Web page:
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Davis, California

Saturday, February 24, 2024

An interview with drummer David King of The Bad Plus

David King (drums), Ethan Iverson (piano) and Reid Anderson (bass), the three multifaceted musicians that make up The Bad Plus, will settle into Davis for four nights starting Wednesday before continuing what seems to be their umpteenth international tour.

Their music has been described as “avant-garde” “audacious” and “badass.” Preferring to perform in more intimate venues to eliminate the anonymity of larger concert halls, The Bad Plus rotates from jazz clubs to smaller auditoriums, hoping the range will allow them to play for a variety of responsive audiences.

Their most recent album, Never Stop, is their first to feature all original compositions with each member contributing works that showcase their individual talents and versatility as artists.

The Aggie was lucky enough to chat with drummer David King over the phone while he was home in Minneapolis between tour dates and get a preview of what they plan to bring to Davis this week.

AGGIE: Some people, after listening to your material for the first time, have trouble attributing your music to a specific genre. How would you classify your material to a new listener?

KING: I would call us a modern jazz group. I think improvising is one of the key elements of the music. If I was going to be pretentious, I would say we’re a creative group — a jazz group of our era. [Classic] jazz captures the culture of that era in the text. We are stating that [today] there is a lot of text to work with as a composer and that ignoring that is a sort of fake purity. We are three distinct composers and each one of us is an improviser. I’m comfortable calling us a jazz group, but I’m uncomfortable limiting us to what jazz is. To be honest, we don’t care what it is. We’ve all been through a jazz-snob period. And then, at the end of the day, you just want to make good music. We are an instrumental group — getting music out and getting an audience is hard enough as it is. Whatever people want to call it, it’s fine. It’s whatever you want it to be. If you want to call this shit straight ahead jazz, then that’s cool.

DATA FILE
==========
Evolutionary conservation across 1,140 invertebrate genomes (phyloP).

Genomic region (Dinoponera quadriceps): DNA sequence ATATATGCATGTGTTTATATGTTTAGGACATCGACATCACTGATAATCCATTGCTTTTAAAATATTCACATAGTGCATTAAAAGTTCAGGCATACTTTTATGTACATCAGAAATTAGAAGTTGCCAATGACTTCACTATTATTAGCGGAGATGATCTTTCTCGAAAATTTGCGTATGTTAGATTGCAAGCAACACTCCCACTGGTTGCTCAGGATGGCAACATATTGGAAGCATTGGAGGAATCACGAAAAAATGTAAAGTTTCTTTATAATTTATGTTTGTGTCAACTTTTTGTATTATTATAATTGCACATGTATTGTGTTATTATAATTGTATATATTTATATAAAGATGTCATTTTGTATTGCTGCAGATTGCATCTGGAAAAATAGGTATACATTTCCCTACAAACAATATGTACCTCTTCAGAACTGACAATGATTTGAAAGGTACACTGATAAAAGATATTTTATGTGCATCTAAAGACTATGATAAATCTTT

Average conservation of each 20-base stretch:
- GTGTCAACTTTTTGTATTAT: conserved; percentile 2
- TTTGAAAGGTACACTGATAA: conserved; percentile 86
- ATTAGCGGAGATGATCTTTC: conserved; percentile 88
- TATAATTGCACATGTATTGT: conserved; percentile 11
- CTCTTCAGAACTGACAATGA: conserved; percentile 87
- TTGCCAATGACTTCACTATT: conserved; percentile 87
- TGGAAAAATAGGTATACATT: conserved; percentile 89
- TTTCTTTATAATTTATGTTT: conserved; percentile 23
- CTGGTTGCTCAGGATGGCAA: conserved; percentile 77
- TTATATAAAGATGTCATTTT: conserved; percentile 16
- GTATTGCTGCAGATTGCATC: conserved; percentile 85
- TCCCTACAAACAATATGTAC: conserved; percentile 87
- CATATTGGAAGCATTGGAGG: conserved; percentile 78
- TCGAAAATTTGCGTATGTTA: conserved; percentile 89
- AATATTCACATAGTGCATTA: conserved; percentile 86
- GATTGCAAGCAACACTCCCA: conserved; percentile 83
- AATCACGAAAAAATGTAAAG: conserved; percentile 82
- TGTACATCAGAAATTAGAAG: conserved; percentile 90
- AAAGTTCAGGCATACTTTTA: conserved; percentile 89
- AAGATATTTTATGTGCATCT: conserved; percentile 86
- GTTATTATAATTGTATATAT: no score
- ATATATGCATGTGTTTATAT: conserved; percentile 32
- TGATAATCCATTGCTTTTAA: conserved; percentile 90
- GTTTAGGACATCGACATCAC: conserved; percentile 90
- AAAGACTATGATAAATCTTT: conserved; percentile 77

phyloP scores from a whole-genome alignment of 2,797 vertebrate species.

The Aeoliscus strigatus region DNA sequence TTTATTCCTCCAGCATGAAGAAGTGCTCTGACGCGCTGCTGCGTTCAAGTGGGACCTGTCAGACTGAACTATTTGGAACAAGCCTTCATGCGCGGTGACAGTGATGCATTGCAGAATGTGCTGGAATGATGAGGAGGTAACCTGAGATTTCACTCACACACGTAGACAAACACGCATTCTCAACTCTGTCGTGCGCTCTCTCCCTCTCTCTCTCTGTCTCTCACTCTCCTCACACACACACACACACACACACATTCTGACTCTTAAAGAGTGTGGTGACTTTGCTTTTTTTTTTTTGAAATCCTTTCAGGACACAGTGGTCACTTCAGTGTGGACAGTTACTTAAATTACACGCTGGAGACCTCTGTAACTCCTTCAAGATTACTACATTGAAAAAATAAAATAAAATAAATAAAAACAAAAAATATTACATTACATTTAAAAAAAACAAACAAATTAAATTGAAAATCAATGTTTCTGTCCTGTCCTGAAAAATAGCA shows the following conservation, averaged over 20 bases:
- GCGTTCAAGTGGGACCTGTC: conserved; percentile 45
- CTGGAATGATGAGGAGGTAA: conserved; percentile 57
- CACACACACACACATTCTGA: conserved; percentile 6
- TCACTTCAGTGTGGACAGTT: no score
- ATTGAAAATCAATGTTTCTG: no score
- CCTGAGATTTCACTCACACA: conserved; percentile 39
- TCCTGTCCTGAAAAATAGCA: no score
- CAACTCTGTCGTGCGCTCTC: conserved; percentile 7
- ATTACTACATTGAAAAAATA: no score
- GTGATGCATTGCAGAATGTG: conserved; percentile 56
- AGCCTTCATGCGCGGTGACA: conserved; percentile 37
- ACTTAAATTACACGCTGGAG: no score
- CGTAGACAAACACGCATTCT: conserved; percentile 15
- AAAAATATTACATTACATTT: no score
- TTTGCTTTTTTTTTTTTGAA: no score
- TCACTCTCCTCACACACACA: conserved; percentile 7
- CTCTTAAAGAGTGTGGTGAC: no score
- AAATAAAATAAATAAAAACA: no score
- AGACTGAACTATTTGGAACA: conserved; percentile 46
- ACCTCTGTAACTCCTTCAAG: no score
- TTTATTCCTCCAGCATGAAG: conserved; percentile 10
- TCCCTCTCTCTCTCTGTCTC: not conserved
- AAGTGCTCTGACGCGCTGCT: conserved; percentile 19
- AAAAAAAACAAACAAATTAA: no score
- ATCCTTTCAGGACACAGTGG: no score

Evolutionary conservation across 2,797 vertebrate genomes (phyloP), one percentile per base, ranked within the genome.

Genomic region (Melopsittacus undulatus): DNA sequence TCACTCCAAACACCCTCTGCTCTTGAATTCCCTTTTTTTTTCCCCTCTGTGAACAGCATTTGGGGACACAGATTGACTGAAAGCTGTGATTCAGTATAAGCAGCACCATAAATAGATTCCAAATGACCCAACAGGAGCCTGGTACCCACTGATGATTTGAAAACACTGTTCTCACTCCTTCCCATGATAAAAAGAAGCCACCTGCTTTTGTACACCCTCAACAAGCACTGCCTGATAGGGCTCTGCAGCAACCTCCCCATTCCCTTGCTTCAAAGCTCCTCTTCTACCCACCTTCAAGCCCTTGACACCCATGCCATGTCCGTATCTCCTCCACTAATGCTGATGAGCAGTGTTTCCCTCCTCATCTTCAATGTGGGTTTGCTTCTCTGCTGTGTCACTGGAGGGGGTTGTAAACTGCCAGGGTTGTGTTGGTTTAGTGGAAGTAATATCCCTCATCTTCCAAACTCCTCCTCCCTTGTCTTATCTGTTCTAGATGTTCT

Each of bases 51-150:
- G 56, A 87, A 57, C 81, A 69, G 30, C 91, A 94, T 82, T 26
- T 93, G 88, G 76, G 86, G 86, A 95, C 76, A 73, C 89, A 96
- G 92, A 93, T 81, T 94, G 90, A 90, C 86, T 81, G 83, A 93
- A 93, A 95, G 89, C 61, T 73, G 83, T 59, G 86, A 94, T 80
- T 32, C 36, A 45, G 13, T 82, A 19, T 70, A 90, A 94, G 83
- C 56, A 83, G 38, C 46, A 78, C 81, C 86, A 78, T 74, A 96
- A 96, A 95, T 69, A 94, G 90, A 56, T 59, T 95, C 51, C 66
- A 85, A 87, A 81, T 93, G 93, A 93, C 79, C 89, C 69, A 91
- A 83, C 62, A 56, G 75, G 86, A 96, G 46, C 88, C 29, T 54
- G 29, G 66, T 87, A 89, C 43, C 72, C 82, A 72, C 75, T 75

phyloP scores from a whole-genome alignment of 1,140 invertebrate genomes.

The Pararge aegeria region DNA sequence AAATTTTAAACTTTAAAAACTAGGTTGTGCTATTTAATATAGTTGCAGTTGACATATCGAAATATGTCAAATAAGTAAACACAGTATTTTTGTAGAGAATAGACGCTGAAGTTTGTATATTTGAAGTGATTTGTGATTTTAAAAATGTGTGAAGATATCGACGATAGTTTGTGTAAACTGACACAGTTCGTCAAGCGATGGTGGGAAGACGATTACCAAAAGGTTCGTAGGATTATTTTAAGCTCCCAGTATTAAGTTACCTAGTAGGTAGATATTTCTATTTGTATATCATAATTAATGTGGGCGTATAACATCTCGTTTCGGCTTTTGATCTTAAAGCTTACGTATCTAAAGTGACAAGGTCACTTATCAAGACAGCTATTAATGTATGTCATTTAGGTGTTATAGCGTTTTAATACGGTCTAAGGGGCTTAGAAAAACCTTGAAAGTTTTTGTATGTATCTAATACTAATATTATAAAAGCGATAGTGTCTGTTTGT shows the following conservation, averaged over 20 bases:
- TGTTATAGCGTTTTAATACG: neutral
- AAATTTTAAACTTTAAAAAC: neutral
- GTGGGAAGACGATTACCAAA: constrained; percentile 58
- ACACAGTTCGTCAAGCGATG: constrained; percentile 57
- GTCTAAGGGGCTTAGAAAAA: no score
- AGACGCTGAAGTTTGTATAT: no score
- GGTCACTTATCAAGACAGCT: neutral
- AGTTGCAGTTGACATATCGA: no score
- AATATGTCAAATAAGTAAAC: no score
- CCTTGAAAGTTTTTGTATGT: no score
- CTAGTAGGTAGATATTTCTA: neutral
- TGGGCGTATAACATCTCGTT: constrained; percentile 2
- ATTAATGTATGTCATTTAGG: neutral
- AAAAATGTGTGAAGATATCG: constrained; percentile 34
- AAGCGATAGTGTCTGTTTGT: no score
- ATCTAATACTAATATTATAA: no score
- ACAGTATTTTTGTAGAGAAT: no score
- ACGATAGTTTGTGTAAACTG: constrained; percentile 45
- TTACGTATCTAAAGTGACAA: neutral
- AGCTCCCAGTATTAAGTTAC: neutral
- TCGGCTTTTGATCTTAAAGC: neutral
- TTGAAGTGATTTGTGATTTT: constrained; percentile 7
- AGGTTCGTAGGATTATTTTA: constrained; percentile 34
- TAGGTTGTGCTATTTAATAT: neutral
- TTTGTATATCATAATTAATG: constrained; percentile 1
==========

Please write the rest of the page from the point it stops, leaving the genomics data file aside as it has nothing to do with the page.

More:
You’re playing four shows in the Vanderhoef Studio Theater next week, which seats 250. It seems that you generally prefer to play in smaller auditoriums.

We definitely do. Smaller venues are much more appropriate for sharing music of this nature. But with our group, it’s interesting — the music has such breadth that we can accommodate different types of venues. Jazz bands can’t do rock venues, rock venues can’t do jazz clubs … our versatility allows us to do both. We try to spread it out. Some people are uncomfortable in the rock club thing … so we keep mixing it up so that we can get as many people we can to hear the music.

What is your role within The Bad Plus? How do you contribute and how has that developed over the past decade with The Bad Plus?

It’s all been the same. We all volley … we all have type A leader personalities, but somehow it works. We trade roles onstage and off stage. If one of us needs to stand up and steer the ship, we’ll do it. When you tour as much as we do, you really develop this really deep language … not just anyone can play this stuff. When we play for you, that’s what we’re trying to get across. In some other groups, if the drummer is sick or something and you have another drummer sit in, it’s not really going to sound that much different. That’s not possible with us.

What influence, if any, do you hope to have on young musicians today?

Well, you never say, “I’m in the world to make sure people think like I do.” But I would hope that people appreciate the craft of making music. These are real instruments that we are playing, not manipulated by anything. I would hope people will take away [the idea] that you can take an old instrument and do new things with it. Real, natural acoustic musicians are important to keep in the culture. To me, it’s really exciting that people will want to be a part of [maintaining that]. Nothing against music made with computers – there’s been some great music produced using computers – but there’s no video game that can teach you how to play the drums really well. There’s no shortcut to becoming a great saxophonist. When you’re in the room with someone playing the saxophone, you’re listening to the product of the work they have devoted their lives to. That’s something we’re inspired by … we want to be part of that experience rather than part of a fashion.

LANI CHAN can be contacted at features@theaggie.org.


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